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Contagious culture

Updated: 2012-12-27 14:53

Chinese artists and entertainers are certainly capable of creating such pieces. What they lack is a sense of spontaneous fun. Those trained in academia tend to take the creative process as one of dissociating from the lighter side of life and focusing on the grave reality. Others with an eye for the market and profits are so eager to pander to their potential audience that they come up with works totally derivative and calculated they are stripped of any sincerity.

Of course, you can create great works by exploring personal anxieties and societal agonies. Mo Yan's books are not fun to read, but they convey something valuable about the Chinese psyche. For light entertainment to work, fun could be the keyword. In Gangnam Style, it is so infectious it does not need translation whatsoever.

Had the hit been made in China, I'm sure there would be an army of pundits who'd pillory it for denigrating the national image. "Does it represent the great strides China has made in the past few decades?" they'll ask. "Sure, the singer looks rich and well-coiffed, but shouldn't he spend his money on more worthwhile things - like charity?"

So, to spruce up the image, the out-of-shape singer would be replaced by one physically fit and technically adroit so the horse-riding dance would be more fluid and "professional". Later, he would give way to an innocent looking young woman fully decked out in folk attire so that foreigners would find the video more appealing. In terms of music, a heavy dose of Chinese characteristic has to be injected - those floating lines that resemble a lark. Another approach is to fit her out with Peking Opera regalia, complete with heavy makeup and delicate hand gestures.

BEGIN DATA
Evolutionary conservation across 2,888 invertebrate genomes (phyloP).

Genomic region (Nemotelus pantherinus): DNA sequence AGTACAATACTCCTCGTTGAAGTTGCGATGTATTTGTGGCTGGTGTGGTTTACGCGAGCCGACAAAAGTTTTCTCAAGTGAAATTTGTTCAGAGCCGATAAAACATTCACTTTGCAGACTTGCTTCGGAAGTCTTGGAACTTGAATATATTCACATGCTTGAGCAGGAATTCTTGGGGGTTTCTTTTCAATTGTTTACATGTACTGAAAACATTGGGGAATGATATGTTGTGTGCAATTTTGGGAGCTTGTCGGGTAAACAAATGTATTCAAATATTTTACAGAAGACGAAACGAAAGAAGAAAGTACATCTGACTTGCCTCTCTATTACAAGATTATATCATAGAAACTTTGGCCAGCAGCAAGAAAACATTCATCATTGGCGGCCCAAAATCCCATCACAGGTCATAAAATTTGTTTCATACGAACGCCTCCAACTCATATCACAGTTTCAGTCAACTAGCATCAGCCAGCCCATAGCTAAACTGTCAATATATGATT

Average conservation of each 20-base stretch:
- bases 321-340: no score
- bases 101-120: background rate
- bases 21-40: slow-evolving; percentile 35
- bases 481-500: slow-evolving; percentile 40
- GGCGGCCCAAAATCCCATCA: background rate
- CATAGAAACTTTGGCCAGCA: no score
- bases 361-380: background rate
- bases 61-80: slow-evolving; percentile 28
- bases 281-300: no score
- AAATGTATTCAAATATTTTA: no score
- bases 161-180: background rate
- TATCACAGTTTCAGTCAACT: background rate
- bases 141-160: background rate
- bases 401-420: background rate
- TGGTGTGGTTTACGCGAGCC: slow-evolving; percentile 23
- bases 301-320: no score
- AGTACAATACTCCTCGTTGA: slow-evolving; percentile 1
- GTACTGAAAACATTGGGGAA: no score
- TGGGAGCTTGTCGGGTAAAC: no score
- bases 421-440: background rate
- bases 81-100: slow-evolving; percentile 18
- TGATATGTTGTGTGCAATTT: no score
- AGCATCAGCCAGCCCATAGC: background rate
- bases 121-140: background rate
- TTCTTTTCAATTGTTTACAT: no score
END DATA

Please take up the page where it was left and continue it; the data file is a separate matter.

Well, this is not a hypothesis. We have such music videos galore and you cannot avoid them on the tube. They do make up a satisfying part of our performing arts legacy, but they are not all. Most importantly, they are more often unable to capture the gestalt, and the pursuit of merriment so pure that outsiders can easily identify with it.

Art is a full spectrum, from the highest on one end to the lowest on the other. If Beethoven's Ode to Joy is a prime example of art at its most exalted and exultant, Gangnam Style must be at the polar opposite, jovial to the point of silliness. They both exist to satisfy human needs, which are not mutually exclusive. Needless to say, much of the latter do not possess the power to last till the next year, but they keep resurfacing in variations of forms.

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